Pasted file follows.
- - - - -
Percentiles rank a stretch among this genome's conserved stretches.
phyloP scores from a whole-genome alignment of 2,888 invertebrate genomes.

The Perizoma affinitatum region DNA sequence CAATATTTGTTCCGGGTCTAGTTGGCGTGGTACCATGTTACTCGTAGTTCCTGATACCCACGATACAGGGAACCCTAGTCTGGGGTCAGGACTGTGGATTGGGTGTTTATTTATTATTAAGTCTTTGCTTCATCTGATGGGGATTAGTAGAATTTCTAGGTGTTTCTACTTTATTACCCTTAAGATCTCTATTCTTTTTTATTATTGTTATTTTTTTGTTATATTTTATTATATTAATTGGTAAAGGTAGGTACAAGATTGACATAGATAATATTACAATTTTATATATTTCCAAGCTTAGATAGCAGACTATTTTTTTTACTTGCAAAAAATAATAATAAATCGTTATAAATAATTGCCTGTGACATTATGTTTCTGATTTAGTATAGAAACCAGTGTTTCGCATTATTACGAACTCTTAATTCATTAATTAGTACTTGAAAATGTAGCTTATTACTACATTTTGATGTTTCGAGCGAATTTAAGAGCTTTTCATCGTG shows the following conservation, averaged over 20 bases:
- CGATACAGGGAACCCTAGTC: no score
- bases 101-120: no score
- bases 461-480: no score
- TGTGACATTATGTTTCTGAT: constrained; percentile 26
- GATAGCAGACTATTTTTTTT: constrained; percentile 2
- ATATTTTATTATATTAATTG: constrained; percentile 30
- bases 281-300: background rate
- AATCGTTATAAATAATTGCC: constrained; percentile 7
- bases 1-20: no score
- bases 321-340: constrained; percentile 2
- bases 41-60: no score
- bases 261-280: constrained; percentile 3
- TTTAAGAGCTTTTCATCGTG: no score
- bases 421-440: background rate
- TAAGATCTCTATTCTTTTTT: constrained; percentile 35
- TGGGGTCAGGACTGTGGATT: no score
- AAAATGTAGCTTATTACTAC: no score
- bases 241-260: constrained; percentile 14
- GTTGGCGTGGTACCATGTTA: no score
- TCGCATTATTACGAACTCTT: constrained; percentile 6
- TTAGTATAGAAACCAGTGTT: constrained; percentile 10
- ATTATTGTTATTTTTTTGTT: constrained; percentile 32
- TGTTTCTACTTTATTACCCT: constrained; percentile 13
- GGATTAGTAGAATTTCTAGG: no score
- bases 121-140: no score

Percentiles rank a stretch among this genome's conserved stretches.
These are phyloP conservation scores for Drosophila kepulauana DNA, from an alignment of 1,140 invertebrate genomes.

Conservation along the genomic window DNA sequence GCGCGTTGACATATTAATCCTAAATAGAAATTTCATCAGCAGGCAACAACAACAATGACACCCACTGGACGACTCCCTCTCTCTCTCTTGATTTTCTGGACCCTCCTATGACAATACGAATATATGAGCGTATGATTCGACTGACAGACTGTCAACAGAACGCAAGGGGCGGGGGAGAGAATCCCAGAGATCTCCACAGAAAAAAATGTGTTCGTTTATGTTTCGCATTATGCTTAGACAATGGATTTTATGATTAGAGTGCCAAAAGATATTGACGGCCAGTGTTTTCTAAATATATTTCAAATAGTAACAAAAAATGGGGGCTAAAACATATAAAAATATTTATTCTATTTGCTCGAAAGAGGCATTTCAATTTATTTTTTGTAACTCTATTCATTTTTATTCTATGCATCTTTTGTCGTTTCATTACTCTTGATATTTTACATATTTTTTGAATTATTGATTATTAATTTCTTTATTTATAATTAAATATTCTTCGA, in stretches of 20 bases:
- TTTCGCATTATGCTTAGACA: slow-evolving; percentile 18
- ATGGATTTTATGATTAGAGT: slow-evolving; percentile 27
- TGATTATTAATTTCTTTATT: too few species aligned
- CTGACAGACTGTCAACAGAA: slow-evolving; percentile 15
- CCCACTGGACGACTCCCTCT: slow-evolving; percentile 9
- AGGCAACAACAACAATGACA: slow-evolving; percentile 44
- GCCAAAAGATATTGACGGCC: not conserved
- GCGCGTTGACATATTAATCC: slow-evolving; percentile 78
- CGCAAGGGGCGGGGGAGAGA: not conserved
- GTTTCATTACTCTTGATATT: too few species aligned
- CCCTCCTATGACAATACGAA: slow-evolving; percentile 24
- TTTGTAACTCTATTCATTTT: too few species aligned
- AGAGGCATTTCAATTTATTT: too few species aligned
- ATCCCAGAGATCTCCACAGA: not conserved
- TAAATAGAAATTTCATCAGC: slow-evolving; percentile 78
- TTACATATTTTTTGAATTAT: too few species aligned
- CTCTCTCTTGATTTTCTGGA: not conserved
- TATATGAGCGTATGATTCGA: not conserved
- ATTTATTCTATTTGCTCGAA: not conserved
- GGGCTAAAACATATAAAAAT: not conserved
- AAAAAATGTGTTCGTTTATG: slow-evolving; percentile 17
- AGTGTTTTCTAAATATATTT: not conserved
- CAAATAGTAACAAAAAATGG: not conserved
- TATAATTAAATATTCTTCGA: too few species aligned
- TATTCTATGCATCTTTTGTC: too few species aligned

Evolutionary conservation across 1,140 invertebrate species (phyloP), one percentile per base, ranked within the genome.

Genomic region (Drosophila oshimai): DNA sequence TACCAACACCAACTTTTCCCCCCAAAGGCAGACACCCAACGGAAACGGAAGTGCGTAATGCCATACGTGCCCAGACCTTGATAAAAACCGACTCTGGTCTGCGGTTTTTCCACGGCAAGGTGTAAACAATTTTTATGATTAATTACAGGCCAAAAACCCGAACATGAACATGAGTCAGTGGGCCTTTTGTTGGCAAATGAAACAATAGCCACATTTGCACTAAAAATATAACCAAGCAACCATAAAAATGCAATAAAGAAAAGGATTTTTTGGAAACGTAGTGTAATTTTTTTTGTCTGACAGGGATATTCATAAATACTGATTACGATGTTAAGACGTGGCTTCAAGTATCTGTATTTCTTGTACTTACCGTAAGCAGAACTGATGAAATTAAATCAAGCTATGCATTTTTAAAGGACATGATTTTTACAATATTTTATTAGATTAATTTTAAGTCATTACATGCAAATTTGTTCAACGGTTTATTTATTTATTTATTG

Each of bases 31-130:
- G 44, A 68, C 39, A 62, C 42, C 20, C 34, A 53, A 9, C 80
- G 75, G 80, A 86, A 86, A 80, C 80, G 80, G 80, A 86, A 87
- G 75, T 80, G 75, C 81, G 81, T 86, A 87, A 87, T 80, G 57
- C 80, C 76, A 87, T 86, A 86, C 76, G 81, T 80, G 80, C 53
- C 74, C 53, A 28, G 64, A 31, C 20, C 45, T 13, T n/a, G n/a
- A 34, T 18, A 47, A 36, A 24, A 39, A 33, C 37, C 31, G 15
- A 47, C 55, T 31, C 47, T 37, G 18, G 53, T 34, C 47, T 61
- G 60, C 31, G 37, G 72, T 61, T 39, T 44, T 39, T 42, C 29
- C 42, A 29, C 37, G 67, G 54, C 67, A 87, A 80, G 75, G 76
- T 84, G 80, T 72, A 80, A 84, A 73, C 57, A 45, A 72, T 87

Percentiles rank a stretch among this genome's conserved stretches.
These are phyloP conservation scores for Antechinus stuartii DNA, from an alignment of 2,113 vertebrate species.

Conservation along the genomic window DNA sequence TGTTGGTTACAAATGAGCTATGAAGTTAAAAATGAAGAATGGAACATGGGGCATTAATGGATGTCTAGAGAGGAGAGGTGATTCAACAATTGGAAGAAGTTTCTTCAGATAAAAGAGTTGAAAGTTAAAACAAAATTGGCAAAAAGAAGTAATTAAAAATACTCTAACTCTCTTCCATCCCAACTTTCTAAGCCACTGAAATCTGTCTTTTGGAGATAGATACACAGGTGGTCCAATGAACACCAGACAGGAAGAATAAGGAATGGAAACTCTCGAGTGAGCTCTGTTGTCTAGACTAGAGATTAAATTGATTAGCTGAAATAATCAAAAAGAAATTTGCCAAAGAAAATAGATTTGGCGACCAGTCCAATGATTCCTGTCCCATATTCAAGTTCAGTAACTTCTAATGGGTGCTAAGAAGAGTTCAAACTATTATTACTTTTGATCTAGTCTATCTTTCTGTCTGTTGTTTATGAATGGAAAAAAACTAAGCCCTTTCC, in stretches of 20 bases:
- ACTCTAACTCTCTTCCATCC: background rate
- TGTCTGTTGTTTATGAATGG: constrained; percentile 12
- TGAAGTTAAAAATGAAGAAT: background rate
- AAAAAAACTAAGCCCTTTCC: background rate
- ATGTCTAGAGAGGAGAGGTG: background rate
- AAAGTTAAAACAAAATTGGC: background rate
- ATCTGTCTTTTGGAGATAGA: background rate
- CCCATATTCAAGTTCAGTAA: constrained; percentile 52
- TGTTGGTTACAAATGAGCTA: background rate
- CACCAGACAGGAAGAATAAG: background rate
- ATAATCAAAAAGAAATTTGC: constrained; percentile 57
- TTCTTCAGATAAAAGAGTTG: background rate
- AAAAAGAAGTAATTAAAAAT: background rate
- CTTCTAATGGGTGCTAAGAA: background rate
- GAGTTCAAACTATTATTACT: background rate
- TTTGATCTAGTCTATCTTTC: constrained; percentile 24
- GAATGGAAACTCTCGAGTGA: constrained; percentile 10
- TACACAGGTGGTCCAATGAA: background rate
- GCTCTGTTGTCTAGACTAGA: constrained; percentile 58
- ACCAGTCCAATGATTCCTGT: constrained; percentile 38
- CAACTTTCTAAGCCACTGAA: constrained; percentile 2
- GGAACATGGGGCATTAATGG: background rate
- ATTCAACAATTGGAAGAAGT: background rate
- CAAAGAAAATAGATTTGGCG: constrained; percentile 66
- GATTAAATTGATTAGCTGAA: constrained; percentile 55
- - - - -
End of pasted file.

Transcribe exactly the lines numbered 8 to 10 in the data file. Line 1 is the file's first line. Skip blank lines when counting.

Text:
- GATAGCAGACTATTTTTTTT: constrained; percentile 2
- ATATTTTATTATATTAATTG: constrained; percentile 30
- bases 281-300: background rate